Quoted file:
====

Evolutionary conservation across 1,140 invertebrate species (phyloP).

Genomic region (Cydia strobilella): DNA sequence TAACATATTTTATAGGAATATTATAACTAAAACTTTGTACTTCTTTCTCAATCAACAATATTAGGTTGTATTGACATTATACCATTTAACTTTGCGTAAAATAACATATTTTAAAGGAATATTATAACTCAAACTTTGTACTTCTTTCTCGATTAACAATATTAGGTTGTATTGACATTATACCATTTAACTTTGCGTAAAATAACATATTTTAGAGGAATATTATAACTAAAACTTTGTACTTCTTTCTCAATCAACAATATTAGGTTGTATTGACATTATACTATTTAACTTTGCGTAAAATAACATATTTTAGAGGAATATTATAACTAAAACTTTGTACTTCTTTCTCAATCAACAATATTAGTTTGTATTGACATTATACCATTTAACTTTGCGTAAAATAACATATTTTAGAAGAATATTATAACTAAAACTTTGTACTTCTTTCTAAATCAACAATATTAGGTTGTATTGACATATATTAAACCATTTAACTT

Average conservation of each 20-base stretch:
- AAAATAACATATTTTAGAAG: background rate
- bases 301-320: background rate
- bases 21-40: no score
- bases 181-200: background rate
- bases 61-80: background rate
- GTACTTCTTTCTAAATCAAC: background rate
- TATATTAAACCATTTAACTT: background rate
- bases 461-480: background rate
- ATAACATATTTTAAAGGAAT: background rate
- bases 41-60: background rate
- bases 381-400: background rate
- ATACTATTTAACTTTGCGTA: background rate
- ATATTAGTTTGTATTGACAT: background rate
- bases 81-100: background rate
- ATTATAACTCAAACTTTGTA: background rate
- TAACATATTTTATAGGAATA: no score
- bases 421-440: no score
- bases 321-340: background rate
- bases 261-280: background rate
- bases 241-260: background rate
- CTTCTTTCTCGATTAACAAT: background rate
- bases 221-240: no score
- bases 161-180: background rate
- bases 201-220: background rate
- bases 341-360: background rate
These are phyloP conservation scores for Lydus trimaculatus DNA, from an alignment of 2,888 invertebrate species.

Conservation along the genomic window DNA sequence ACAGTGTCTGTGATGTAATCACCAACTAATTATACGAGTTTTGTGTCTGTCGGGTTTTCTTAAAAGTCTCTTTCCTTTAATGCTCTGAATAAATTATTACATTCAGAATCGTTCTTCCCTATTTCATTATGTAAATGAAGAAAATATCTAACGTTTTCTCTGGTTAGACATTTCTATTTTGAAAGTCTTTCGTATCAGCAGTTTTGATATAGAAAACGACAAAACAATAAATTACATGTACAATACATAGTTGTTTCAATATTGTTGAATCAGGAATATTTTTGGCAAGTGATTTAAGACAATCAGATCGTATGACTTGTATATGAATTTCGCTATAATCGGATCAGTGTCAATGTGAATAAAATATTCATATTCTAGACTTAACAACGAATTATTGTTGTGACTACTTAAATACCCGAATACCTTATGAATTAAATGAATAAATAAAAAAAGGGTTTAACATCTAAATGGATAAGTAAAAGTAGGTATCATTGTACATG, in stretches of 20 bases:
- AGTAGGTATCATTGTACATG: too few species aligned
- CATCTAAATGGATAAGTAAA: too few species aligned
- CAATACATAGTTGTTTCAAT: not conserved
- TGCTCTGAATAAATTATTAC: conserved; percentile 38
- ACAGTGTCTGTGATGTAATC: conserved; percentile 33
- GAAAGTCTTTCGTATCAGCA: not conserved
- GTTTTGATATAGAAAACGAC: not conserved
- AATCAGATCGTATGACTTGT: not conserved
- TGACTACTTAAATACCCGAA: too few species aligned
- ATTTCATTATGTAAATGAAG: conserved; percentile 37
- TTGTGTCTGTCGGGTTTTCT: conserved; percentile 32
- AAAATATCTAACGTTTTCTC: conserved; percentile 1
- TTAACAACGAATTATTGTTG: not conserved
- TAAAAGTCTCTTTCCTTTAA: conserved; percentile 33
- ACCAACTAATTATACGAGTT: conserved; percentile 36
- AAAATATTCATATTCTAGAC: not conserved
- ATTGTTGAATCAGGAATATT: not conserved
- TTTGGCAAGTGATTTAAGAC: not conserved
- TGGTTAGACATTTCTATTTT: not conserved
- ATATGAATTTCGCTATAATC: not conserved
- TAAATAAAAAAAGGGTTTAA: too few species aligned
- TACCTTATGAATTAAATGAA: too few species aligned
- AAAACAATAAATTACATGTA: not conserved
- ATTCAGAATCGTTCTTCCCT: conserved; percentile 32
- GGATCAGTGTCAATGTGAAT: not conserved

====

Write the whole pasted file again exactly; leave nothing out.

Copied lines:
Evolutionary conservation across 1,140 invertebrate species (phyloP).

Genomic region (Cydia strobilella): DNA sequence TAACATATTTTATAGGAATATTATAACTAAAACTTTGTACTTCTTTCTCAATCAACAATATTAGGTTGTATTGACATTATACCATTTAACTTTGCGTAAAATAACATATTTTAAAGGAATATTATAACTCAAACTTTGTACTTCTTTCTCGATTAACAATATTAGGTTGTATTGACATTATACCATTTAACTTTGCGTAAAATAACATATTTTAGAGGAATATTATAACTAAAACTTTGTACTTCTTTCTCAATCAACAATATTAGGTTGTATTGACATTATACTATTTAACTTTGCGTAAAATAACATATTTTAGAGGAATATTATAACTAAAACTTTGTACTTCTTTCTCAATCAACAATATTAGTTTGTATTGACATTATACCATTTAACTTTGCGTAAAATAACATATTTTAGAAGAATATTATAACTAAAACTTTGTACTTCTTTCTAAATCAACAATATTAGGTTGTATTGACATATATTAAACCATTTAACTT

Average conservation of each 20-base stretch:
- AAAATAACATATTTTAGAAG: background rate
- bases 301-320: background rate
- bases 21-40: no score
- bases 181-200: background rate
- bases 61-80: background rate
- GTACTTCTTTCTAAATCAAC: background rate
- TATATTAAACCATTTAACTT: background rate
- bases 461-480: background rate
- ATAACATATTTTAAAGGAAT: background rate
- bases 41-60: background rate
- bases 381-400: background rate
- ATACTATTTAACTTTGCGTA: background rate
- ATATTAGTTTGTATTGACAT: background rate
- bases 81-100: background rate
- ATTATAACTCAAACTTTGTA: background rate
- TAACATATTTTATAGGAATA: no score
- bases 421-440: no score
- bases 321-340: background rate
- bases 261-280: background rate
- bases 241-260: background rate
- CTTCTTTCTCGATTAACAAT: background rate
- bases 221-240: no score
- bases 161-180: background rate
- bases 201-220: background rate
- bases 341-360: background rate
These are phyloP conservation scores for Lydus trimaculatus DNA, from an alignment of 2,888 invertebrate species.

Conservation along the genomic window DNA sequence ACAGTGTCTGTGATGTAATCACCAACTAATTATACGAGTTTTGTGTCTGTCGGGTTTTCTTAAAAGTCTCTTTCCTTTAATGCTCTGAATAAATTATTACATTCAGAATCGTTCTTCCCTATTTCATTATGTAAATGAAGAAAATATCTAACGTTTTCTCTGGTTAGACATTTCTATTTTGAAAGTCTTTCGTATCAGCAGTTTTGATATAGAAAACGACAAAACAATAAATTACATGTACAATACATAGTTGTTTCAATATTGTTGAATCAGGAATATTTTTGGCAAGTGATTTAAGACAATCAGATCGTATGACTTGTATATGAATTTCGCTATAATCGGATCAGTGTCAATGTGAATAAAATATTCATATTCTAGACTTAACAACGAATTATTGTTGTGACTACTTAAATACCCGAATACCTTATGAATTAAATGAATAAATAAAAAAAGGGTTTAACATCTAAATGGATAAGTAAAAGTAGGTATCATTGTACATG, in stretches of 20 bases:
- AGTAGGTATCATTGTACATG: too few species aligned
- CATCTAAATGGATAAGTAAA: too few species aligned
- CAATACATAGTTGTTTCAAT: not conserved
- TGCTCTGAATAAATTATTAC: conserved; percentile 38
- ACAGTGTCTGTGATGTAATC: conserved; percentile 33
- GAAAGTCTTTCGTATCAGCA: not conserved
- GTTTTGATATAGAAAACGAC: not conserved
- AATCAGATCGTATGACTTGT: not conserved
- TGACTACTTAAATACCCGAA: too few species aligned
- ATTTCATTATGTAAATGAAG: conserved; percentile 37
- TTGTGTCTGTCGGGTTTTCT: conserved; percentile 32
- AAAATATCTAACGTTTTCTC: conserved; percentile 1
- TTAACAACGAATTATTGTTG: not conserved
- TAAAAGTCTCTTTCCTTTAA: conserved; percentile 33
- ACCAACTAATTATACGAGTT: conserved; percentile 36
- AAAATATTCATATTCTAGAC: not conserved
- ATTGTTGAATCAGGAATATT: not conserved
- TTTGGCAAGTGATTTAAGAC: not conserved
- TGGTTAGACATTTCTATTTT: not conserved
- ATATGAATTTCGCTATAATC: not conserved
- TAAATAAAAAAAGGGTTTAA: too few species aligned
- TACCTTATGAATTAAATGAA: too few species aligned
- AAAACAATAAATTACATGTA: not conserved
- ATTCAGAATCGTTCTTCCCT: conserved; percentile 32
- GGATCAGTGTCAATGTGAAT: not conserved